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SITKA Team | 4.21.2020

Mississippi River Delta Project

  • Pursuit: Waterfowl
  • Environment: Marsh

Like the fingers on a hand, the Mississippi River extends far and wide into the Gulf of Mexico. As this great river sends fresh water and snowmelt from its headwaters in the Rocky Mountains down through the Midwestern plains to the sea, it also transports tremendous loads of sediment downstream. Before the Mississippi River was modified, straightened and dammed—its floodplain disconnected by levees and development—the delta relied on the delivery of those millions of cubic feet of sediment and nutrients to the vast marshlands downstream, where a vast and biodiverse ecosystem historically thrived. These marshlands, known as the Mississippi River Delta, were built over thousands of years—creating habitat for countless species of birds, fish, reptiles, flowers and trees that rely on this freshwater ecosystem. The wetlands also act as a barrier of protection to the coast from erosion and storms from the sea, creating a series of dynamic, living, breathing, interconnected barrier islands.
Mississippi River Delta Project
Today, Louisiana's coastline and the delta at large are disappearing at an alarming rate. Every 100 minutes, a football field of land disappears into the Gulf of Mexico. Largely due to the altered state of the Mississippi River, this valuable sediment is now trapped and prevented from reaching the delta. At the same time as climates change, rising sea levels and severe hurricanes that batter its shores continue to scrape away at the delta year after year. A delta starved of sediment will soon fade into the ocean completely.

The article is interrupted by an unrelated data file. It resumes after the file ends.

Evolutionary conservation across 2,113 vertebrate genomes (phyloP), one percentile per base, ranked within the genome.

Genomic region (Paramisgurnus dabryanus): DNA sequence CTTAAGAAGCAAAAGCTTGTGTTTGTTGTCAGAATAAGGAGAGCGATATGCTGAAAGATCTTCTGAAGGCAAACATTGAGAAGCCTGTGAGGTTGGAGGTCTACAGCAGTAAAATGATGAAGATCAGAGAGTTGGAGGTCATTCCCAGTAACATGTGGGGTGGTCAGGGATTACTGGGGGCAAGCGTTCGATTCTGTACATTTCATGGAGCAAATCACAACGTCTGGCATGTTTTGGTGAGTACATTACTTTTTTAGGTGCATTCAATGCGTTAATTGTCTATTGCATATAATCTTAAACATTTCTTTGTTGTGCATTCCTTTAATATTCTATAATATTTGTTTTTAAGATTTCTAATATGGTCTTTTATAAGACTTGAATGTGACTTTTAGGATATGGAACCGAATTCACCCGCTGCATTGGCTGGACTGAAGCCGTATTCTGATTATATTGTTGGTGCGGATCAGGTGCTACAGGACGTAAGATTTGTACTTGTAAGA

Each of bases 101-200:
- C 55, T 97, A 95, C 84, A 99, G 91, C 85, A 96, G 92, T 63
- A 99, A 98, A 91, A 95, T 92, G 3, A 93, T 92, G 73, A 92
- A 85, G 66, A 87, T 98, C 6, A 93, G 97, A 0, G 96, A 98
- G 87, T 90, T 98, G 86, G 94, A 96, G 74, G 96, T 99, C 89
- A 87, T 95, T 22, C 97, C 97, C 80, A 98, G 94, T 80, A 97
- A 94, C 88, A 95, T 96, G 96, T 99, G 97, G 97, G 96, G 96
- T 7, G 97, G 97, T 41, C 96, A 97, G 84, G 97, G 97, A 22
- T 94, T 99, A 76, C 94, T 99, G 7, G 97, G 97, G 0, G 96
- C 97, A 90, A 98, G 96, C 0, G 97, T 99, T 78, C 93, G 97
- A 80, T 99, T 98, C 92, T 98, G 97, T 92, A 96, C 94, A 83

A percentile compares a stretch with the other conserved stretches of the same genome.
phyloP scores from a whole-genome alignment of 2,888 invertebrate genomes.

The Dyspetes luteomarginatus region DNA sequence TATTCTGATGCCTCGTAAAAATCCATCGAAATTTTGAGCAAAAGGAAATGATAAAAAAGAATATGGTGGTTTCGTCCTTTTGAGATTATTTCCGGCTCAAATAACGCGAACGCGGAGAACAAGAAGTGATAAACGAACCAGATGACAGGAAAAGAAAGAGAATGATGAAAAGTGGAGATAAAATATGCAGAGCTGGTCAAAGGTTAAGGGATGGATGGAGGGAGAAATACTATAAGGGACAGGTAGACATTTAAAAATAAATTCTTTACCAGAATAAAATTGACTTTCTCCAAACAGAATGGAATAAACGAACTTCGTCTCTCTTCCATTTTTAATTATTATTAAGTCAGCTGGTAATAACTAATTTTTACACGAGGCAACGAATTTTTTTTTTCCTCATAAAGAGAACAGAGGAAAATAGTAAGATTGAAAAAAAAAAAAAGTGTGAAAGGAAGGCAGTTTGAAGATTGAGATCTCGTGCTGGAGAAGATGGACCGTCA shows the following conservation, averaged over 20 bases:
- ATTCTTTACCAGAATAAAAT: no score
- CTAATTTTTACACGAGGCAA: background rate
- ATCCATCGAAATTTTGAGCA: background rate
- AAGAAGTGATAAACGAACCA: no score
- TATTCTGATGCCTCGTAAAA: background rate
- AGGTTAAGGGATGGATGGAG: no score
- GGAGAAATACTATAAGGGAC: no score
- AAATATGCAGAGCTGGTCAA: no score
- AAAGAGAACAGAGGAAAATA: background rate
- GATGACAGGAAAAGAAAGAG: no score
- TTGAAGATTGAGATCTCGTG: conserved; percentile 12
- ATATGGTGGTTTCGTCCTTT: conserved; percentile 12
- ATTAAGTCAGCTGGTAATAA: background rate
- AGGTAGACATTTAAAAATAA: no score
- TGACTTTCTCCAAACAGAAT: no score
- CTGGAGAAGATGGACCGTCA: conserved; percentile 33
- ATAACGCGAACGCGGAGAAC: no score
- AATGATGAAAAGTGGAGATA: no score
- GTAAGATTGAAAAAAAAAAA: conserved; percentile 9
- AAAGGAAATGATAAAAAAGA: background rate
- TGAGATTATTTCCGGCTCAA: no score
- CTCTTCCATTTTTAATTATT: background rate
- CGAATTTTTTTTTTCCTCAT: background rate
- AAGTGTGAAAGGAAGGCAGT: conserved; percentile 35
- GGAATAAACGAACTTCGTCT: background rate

SITKA has awarded The Lake Pontchartrain Basin Foundation and Restore The Mississippi River Delta with an Ecosystem Grant to support the planting of native trees in vulnerable stretches of the delta. In doing so, habitat loss can be reduced as these newly strengthened stretches of the delta will help secure the greater ecosystem by literally putting roots in the ground and anchoring the land. When the land is strong, more sediment can be collected, land can grow and erosion can be slowed or stopped. By bolstering these communities with new stands of native cypress trees, The Lake Pontchartrain Basin Foundation can help save the Mississippi River Delta and curb the loss of marshland, and destruction of one of the last great wildlife refuges in North America.

To further support these efforts, SITKA will support the construction of a new native tree nursery at a local school in the heart of the Mississippi River Delta. The tree nursery will act as a bridge between the next generation of young people and the wild ecosystems that they will have a hand in stewarding and restoring.

Learn More about SITKA Ecosystem Grants.
Heart of the Mississippi River Delta